Berlioz: Grosse Totenmesse (Requiem), op. 5. Keith Ikaia-Purdy, tenor; Chor der Sächsischen Staatsoper Dresden, Sinfoniechor Dresden, Singakademie Dresden and Staatskapelle Dresden conducted by Sir Colin Davis. Profil. $33.99 (2 CDs).
There is holiness in the air in this season, for those who believe in the religious underpinnings of Christmas. But there is holiness at other times of the year, too, and there has rarely been a performance so expressive of spirituality as the one of Berlioz’ Requiem led by Sir Colin Davis in February 1994. That is the performance heard, live but with such overwhelming audience quiet that the silence itself speaks volumes, in the new two-CD set from Profil.
Dresden was firebombed by Allied forces – American and British – in the waning days of World War II. The attack was one of almost pure revenge by nations whose victory was by that time inevitable: although Dresden was a rail center, it had little strategic importance and a great deal of historical meaning to the German Volk. Perhaps that fact figured into the decision to destroy the city, for the Allies did not do a mere bombing raid: they rained down so much destruction that they created a firestorm, a hellish tornado of flame that swept through the grand old buildings and much-loved monuments of a supremely artistic city, killing 25,000 people and reducing most of the central city (but not the military areas surrounding it) to smoldering rubble. If this was a strike at any remaining German morale, it was wholly successful. But it was widely perceived, after the end of the war, as an atrocity, and as such became the subject not only of scholarly studies but also of such novels as Kurt Vonnegut’s Slaughterhouse-Five (Vonnegut had actually been a prisoner of war in Dresden during the firebombing).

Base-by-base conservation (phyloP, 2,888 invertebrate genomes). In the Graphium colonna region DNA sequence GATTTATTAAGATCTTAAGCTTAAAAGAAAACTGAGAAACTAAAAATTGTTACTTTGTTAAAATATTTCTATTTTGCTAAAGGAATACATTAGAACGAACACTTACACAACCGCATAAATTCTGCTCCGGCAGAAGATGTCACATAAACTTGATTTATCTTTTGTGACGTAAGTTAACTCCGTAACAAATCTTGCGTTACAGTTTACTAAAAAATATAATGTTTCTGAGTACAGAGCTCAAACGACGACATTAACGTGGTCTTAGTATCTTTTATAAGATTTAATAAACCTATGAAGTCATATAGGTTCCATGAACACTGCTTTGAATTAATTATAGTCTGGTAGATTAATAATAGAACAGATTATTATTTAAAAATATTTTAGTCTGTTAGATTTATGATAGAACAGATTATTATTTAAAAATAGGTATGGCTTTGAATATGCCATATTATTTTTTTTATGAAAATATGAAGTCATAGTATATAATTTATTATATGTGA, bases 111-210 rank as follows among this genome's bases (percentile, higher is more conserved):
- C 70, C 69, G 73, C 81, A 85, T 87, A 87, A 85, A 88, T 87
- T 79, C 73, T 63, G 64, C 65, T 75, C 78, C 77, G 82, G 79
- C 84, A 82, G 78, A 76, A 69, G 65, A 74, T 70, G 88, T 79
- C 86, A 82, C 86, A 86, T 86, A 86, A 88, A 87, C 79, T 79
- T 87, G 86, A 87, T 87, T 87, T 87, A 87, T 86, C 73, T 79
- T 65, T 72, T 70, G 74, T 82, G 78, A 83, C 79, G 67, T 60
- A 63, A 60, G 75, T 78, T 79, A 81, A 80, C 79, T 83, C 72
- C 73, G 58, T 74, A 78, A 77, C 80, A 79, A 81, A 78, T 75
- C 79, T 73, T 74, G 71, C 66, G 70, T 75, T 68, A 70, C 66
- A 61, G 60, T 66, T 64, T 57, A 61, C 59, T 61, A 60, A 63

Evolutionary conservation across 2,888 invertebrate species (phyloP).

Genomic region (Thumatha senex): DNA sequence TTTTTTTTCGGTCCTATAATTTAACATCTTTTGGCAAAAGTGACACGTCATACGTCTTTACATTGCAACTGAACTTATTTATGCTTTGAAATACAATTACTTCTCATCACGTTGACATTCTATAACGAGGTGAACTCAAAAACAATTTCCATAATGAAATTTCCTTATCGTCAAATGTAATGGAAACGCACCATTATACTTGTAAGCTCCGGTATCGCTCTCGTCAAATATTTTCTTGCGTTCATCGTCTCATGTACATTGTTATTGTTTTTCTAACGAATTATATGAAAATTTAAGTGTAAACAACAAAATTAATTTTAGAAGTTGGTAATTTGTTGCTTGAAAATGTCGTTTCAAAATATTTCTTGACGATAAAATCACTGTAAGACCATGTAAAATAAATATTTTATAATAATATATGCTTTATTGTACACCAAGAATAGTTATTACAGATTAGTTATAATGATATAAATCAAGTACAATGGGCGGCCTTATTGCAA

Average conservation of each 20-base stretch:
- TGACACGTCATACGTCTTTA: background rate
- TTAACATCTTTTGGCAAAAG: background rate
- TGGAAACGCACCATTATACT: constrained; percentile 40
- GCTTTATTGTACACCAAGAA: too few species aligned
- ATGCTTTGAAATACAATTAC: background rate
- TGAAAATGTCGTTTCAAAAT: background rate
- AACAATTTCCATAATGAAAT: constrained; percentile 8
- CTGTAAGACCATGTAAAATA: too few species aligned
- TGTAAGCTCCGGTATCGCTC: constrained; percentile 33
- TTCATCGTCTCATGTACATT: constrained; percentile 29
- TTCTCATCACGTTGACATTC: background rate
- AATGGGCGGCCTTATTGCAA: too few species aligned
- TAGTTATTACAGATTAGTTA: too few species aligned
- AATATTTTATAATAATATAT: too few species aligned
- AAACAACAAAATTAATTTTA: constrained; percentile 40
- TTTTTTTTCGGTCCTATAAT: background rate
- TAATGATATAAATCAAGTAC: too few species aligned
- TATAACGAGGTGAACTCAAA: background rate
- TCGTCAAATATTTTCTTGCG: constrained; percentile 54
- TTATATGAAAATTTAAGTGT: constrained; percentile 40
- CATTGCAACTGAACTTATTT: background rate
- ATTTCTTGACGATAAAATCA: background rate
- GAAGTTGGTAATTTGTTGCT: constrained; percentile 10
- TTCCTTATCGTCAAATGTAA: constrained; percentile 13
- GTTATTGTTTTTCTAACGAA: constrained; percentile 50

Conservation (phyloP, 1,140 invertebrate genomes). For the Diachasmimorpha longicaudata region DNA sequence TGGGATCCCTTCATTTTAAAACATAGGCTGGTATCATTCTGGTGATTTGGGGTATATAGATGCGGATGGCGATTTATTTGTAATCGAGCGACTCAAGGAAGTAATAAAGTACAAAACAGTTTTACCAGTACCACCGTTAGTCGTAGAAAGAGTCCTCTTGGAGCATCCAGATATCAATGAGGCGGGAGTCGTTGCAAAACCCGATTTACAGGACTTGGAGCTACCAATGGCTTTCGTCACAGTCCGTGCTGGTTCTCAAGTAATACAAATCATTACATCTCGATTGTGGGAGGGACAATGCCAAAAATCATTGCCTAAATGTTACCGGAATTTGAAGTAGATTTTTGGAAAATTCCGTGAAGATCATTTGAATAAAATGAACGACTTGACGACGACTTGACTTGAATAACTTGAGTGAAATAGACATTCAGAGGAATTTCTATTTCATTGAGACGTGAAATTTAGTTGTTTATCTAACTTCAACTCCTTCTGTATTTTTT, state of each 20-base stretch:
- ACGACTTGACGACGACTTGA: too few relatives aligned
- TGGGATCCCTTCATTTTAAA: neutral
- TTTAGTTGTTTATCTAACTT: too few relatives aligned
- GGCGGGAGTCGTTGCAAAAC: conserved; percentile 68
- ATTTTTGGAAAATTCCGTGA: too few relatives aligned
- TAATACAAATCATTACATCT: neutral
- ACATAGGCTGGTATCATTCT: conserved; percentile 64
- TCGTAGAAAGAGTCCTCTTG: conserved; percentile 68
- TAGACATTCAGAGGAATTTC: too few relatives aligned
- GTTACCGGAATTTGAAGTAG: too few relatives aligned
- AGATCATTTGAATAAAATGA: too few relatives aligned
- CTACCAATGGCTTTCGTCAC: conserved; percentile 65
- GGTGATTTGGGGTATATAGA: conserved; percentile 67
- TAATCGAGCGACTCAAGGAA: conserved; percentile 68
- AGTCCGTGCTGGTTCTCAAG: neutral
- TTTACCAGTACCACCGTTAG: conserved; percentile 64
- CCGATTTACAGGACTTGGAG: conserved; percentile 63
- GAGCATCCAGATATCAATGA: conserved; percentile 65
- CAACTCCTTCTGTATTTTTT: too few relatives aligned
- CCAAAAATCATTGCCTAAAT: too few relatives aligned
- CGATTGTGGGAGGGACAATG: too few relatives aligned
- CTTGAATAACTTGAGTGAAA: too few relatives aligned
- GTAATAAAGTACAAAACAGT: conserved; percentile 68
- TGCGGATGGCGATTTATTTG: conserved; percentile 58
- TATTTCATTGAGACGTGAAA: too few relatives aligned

The postwar German reaction to the Dresden firebombing eventually coalesced into an annual memorial on February 13 and 14 – the anniversary of the 1945 attack. Two performances of Berlioz’ Requiem in 1994 were that year’s memorial, and the Profil recording is of the second (it was so cold that February that equipment froze on the 13th, making recording of the first concert impossible). Berlioz’ Requiem is one of the most monumental of all classical works, requiring more performers than Mahler’s Symphony No. 8 (“Symphony of a Thousand”) and turning stage management into as great a challenge as the music itself. This performance at Dresden’s Kreuzkirche solves the placement and musical problems with equal brilliance – and the result may surprise listeners. For this is a work most often identified as a spectacle, notably for its overwhelming “Rex tremendae majestatis.” But Davis’ presentation is most impressive for its quiet. The austerity of “Quaerens me,” the unusual sound of “Hostias” (sung by male voices with flute and trombone accompaniment), the solo tenor and women’s choir in “Sanctus,” and the pianissimo winds and quiet timpani at the very end are the elements that make this such an outstanding and moving performance. The audience is absolutely silent – indeed, it is a tradition at the Dresden memorials that there is no applause afterwards; everyone leaves in silent contemplation. The result is that listeners will feel as if they are themselves part of the live audience, moving with the music and being moved by it.
The Dresden memorial concerts have offered a wide variety of music, including Beethoven’s Missa Solemnis and Mahler’s Symphony No. 2 (“Resurrection”) as well as a number of requiems. Berlioz’ work in this form is not liturgically correct – the composer changed the words to suit his expressive purposes – but it is extraordinarily apt for the occasion. Indeed, in the Davis performance from 1994, it is a transcendent experience, spanning the time from Berlioz’ creation of the piece (1837) to that of World War II to that of our own modern and apparently unending wars.